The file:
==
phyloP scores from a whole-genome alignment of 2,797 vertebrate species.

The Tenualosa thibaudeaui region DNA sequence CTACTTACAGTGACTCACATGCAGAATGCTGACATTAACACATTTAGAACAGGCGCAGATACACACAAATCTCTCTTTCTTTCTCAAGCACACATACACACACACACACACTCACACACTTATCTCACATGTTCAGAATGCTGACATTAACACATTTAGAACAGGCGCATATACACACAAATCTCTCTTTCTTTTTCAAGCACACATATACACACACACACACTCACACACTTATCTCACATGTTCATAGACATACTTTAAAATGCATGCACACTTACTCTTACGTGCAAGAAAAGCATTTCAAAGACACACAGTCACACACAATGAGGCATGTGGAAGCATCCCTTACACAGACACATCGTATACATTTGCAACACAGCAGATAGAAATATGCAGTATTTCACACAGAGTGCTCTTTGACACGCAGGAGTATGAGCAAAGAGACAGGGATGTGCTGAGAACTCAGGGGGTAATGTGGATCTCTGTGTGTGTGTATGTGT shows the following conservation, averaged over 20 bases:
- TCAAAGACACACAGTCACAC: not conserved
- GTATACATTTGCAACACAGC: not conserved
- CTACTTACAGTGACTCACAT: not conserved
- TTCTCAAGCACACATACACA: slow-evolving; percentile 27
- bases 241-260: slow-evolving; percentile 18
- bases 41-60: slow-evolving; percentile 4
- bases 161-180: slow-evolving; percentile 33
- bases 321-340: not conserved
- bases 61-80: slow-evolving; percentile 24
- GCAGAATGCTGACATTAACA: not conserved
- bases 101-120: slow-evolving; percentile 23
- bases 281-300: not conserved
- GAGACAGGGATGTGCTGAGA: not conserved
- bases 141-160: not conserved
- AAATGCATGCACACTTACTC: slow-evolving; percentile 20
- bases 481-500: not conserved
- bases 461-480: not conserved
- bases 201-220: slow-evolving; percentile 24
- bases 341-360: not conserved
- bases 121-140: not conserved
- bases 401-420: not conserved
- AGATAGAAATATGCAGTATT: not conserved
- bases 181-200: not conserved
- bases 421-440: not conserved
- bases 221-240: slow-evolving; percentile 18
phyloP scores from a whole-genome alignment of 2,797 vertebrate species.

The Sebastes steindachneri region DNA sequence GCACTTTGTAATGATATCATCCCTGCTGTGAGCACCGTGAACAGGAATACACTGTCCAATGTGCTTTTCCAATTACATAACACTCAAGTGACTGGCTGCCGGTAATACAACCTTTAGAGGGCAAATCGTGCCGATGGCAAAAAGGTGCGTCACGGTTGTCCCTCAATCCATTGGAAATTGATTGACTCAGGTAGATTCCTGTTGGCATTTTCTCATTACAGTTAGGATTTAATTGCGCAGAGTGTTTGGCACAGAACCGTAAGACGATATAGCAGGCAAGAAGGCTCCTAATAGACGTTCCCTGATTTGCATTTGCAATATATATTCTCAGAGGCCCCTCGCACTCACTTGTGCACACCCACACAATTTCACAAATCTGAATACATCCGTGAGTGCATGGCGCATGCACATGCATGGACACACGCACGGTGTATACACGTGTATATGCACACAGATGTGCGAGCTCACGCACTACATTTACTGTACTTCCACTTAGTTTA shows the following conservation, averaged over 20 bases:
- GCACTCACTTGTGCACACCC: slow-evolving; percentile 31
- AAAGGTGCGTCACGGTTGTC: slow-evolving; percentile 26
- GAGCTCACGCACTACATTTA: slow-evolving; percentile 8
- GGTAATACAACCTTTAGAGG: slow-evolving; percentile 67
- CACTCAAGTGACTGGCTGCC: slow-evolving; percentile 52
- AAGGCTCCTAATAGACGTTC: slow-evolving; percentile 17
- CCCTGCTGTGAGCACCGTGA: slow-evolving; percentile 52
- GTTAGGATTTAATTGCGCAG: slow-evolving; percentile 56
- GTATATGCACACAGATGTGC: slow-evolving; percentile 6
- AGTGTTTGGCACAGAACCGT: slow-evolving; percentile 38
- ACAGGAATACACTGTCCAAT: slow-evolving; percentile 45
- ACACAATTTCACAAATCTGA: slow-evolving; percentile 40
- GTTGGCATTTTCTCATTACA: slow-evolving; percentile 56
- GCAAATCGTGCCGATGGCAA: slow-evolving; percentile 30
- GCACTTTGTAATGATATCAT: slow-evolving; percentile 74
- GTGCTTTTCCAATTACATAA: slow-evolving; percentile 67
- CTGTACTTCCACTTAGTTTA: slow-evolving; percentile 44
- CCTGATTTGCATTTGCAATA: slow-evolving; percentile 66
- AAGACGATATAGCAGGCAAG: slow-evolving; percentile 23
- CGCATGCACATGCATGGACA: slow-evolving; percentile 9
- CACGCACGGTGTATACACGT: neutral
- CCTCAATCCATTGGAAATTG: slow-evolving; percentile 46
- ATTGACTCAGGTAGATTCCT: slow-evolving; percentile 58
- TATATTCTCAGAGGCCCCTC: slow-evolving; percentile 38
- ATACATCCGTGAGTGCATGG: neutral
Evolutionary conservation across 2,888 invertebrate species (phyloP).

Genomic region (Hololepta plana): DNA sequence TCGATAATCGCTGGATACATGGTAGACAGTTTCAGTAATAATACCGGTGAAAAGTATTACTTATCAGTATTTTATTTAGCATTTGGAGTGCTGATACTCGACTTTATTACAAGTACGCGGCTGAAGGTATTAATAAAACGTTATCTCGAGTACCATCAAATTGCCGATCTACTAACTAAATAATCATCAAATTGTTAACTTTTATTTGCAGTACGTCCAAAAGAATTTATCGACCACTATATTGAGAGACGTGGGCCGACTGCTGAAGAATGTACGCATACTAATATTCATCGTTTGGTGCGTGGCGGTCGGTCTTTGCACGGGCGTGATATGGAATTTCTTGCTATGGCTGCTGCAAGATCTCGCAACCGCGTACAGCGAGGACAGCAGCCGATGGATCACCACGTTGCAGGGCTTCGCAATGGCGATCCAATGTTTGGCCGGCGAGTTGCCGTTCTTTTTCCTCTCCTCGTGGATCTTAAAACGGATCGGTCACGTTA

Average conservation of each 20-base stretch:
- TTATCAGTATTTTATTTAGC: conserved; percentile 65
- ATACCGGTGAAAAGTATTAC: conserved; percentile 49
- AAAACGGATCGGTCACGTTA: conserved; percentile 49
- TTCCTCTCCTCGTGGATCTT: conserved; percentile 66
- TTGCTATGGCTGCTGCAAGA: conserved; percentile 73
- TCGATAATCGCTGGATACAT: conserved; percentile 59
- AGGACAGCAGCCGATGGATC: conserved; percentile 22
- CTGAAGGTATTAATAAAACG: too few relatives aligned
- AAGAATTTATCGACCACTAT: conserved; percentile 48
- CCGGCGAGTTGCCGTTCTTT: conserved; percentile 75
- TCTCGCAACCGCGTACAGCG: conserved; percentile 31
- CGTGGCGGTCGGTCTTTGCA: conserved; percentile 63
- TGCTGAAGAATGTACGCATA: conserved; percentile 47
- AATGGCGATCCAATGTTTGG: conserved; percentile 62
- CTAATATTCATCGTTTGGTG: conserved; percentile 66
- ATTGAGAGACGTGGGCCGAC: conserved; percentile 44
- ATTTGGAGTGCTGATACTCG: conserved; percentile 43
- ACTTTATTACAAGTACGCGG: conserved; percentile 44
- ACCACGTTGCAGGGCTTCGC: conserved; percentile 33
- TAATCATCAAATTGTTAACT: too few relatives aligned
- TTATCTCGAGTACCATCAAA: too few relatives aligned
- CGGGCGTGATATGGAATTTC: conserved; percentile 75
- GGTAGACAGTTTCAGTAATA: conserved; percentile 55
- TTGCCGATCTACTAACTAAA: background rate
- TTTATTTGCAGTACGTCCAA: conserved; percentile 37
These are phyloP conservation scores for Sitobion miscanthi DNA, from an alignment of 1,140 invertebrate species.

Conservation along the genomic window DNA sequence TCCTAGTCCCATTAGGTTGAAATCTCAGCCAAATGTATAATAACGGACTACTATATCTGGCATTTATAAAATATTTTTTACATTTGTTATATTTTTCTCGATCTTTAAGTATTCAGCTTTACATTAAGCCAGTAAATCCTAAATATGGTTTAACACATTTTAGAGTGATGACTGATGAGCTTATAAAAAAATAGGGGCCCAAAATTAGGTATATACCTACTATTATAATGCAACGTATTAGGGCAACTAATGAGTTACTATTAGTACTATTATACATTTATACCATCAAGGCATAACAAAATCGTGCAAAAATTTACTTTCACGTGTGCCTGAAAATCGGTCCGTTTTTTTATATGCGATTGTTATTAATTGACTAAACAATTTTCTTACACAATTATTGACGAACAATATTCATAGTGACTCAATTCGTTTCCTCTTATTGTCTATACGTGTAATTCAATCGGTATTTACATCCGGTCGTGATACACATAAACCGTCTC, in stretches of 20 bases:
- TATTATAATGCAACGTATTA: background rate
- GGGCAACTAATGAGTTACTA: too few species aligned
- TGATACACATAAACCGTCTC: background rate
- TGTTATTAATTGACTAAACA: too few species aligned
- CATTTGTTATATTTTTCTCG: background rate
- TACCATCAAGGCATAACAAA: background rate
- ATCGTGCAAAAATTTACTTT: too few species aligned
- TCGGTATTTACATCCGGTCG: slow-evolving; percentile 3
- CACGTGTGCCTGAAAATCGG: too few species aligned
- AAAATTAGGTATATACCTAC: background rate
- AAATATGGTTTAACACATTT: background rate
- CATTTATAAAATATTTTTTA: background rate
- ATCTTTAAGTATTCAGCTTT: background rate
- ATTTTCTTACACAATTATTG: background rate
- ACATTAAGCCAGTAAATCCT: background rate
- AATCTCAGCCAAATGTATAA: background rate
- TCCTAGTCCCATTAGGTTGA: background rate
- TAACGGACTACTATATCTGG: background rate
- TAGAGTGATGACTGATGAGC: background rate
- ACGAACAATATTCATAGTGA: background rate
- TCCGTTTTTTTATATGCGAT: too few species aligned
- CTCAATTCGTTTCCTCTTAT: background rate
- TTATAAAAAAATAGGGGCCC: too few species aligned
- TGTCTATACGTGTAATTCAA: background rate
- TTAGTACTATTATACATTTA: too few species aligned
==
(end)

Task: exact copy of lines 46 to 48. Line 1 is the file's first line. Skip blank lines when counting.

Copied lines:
- CTGTACTTCCACTTAGTTTA: slow-evolving; percentile 44
- CCTGATTTGCATTTGCAATA: slow-evolving; percentile 66
- AAGACGATATAGCAGGCAAG: slow-evolving; percentile 23